KUALA LUMPUR, Feb 11 — Only a simple majority is needed for Parliament to enact Islamic criminal laws that will also affect non-Muslims nationwide, Malaysia’s retired chief justice said today.
Tun Abdul Hamid Mohamad also said Parliament can also choose to amend the existing Penal Code to include penalties prescribed by Islamic law for criminal offences, which would impact both Muslims and non-Muslims, as debate continues over the federal enforcement of hudud.
“There is no constitutional impediment to do so as a federal law. Parliament may choose whatever punishments to be provided for criminal offences, including punishments according to shariah,” he said during a public talk on hudud at Universiti Malaya’s International Institute of Advanced Islamic Studies here.
“For Parliament to make such law, no amendment to the constitution is required and the Bill could be passed by a simple majority,” he added.
The 13-party Barisan Nasional (BN) coalition currently has a simple majority in the 222-member Parliament with 133 seats, while the opposition Pakatan Rakyat (PR) bloc controls 89 seats.
The former top judge compared the situation to the implementation of the law on Islamic banking, finance, and insurance.
Abdul Hamid, who was chief justice from November 2007 to October 2008, however stressed that the punishments must apply to all, since making it applicable to Muslims only would render them unconstitutional, null and void.
He further said an exemption for non-Muslims would be contrary to Article 8 of the Federal Constitution, which he said speaks against discrimination against citizens on the ground of religion.
He observed that there may be hiccups to implementing hudud as there were also offences that did not fall under the Penal Code but are already provided for in the Syariah Criminal Offences Enactments of each state, such as adultery.
“To use the hudud punishment for them, there is a legal impediment, not by the constitution but by federal law which limits the punishments which could be legislated by the state legislature,” said Abdul Hamid.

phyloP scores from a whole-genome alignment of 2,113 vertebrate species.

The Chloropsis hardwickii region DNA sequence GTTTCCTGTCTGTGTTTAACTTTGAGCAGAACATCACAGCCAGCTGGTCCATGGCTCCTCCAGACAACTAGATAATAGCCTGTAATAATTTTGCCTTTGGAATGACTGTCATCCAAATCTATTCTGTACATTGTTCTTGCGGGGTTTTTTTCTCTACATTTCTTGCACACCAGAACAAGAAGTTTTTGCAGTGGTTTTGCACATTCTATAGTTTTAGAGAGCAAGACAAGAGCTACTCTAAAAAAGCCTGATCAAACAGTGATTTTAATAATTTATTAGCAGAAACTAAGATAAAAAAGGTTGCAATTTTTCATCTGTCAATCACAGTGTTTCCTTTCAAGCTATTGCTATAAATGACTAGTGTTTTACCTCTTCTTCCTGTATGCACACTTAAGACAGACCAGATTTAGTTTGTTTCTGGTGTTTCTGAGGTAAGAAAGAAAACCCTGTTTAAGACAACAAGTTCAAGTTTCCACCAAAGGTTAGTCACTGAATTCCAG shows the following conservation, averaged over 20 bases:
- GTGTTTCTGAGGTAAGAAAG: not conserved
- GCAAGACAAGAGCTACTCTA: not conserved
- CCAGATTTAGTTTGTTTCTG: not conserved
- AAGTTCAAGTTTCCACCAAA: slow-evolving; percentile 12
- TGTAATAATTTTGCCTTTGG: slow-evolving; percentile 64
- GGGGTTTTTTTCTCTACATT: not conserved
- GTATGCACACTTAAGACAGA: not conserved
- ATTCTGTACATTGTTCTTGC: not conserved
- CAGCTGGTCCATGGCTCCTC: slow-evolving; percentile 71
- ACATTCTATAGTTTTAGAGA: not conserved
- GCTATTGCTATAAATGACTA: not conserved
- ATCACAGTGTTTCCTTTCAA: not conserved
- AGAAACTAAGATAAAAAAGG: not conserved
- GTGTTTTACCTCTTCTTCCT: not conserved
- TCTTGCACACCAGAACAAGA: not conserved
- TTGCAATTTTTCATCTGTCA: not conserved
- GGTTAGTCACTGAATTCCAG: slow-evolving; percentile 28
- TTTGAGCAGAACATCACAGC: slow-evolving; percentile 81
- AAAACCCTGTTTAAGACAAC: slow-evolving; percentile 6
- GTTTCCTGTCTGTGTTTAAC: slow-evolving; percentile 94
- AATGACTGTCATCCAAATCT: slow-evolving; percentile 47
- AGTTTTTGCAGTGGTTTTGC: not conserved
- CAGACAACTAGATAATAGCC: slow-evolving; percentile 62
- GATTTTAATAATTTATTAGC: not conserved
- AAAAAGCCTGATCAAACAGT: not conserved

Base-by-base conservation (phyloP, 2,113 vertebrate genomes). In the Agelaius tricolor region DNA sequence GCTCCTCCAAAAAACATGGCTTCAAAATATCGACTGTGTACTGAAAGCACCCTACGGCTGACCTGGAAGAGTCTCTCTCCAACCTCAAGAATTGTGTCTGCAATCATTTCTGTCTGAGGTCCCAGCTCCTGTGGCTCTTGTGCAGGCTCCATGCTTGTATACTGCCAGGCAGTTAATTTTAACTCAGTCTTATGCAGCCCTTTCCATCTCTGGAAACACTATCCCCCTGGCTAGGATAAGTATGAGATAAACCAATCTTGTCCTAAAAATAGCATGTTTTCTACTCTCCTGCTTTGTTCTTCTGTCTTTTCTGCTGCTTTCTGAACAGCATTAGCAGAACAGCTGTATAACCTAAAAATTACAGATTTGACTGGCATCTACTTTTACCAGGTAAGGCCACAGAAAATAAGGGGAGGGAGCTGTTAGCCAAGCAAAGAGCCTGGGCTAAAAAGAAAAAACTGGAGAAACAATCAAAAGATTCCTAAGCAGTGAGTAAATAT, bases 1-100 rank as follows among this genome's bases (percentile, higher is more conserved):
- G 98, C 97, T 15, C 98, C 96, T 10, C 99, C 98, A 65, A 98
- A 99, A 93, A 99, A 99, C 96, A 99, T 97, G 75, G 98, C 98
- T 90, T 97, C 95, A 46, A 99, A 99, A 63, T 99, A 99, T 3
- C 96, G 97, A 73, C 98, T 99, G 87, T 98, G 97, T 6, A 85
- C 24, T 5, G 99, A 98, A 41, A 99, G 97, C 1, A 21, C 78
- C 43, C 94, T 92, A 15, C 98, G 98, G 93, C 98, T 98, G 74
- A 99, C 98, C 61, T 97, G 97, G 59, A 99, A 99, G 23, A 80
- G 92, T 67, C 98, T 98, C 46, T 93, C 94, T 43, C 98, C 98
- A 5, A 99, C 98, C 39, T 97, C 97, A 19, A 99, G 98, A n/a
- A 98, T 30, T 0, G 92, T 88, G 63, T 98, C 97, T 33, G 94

He was referring to the Syariah Courts (Criminal Jurisdiction) Act 1965, which would need to be amended if the states wished to roll out hudud punishment.
The former judge observed that there was at least one hudud offence, Muslim apostasy, that cannot be tried in Malaysia whether as federal or state law as it would be unconstitutional.
In Islamic jurisprudence, hudud covers crimes such as theft, robbery, adultery, rape, sodomy, making unproven accusations of adultery, causing physical hurt, drinking intoxicants, apostasy, and acts contrary to Islamic belief.
Shariah law is generally confined to Muslims, but can extend to non-Muslims if they are involved in aiding or abetting an offence committed by a Muslim.
At its annual congress in November last year, PAS revisited its bid to revise federal law to enable the nationwide enforcement of the strict Islamic penal code, which it had buried previously in the run-up to Election 2013.
The Islamist party had introduced hudud in Kelantan and Terengganu, but has not been able to enforce them due to the conflict with federal constitution.
Its political foe Umno had capitalised on PAS’ failure to enforce hudud in a bid to shore up support among the country’s dominant Malay-Muslim voters, claiming the party had strayed from its plan to form an Islamic state.
But both Umno and PAS face strong resistance from their coalition partners over rolling out hudud.
The BN’s Chinese component, MCA, and PAS’ allies from DAP and PKR have argued that hudud will turn Malaysia into an Islamic theocracy and dilute the country’s image as a multi-religious nation.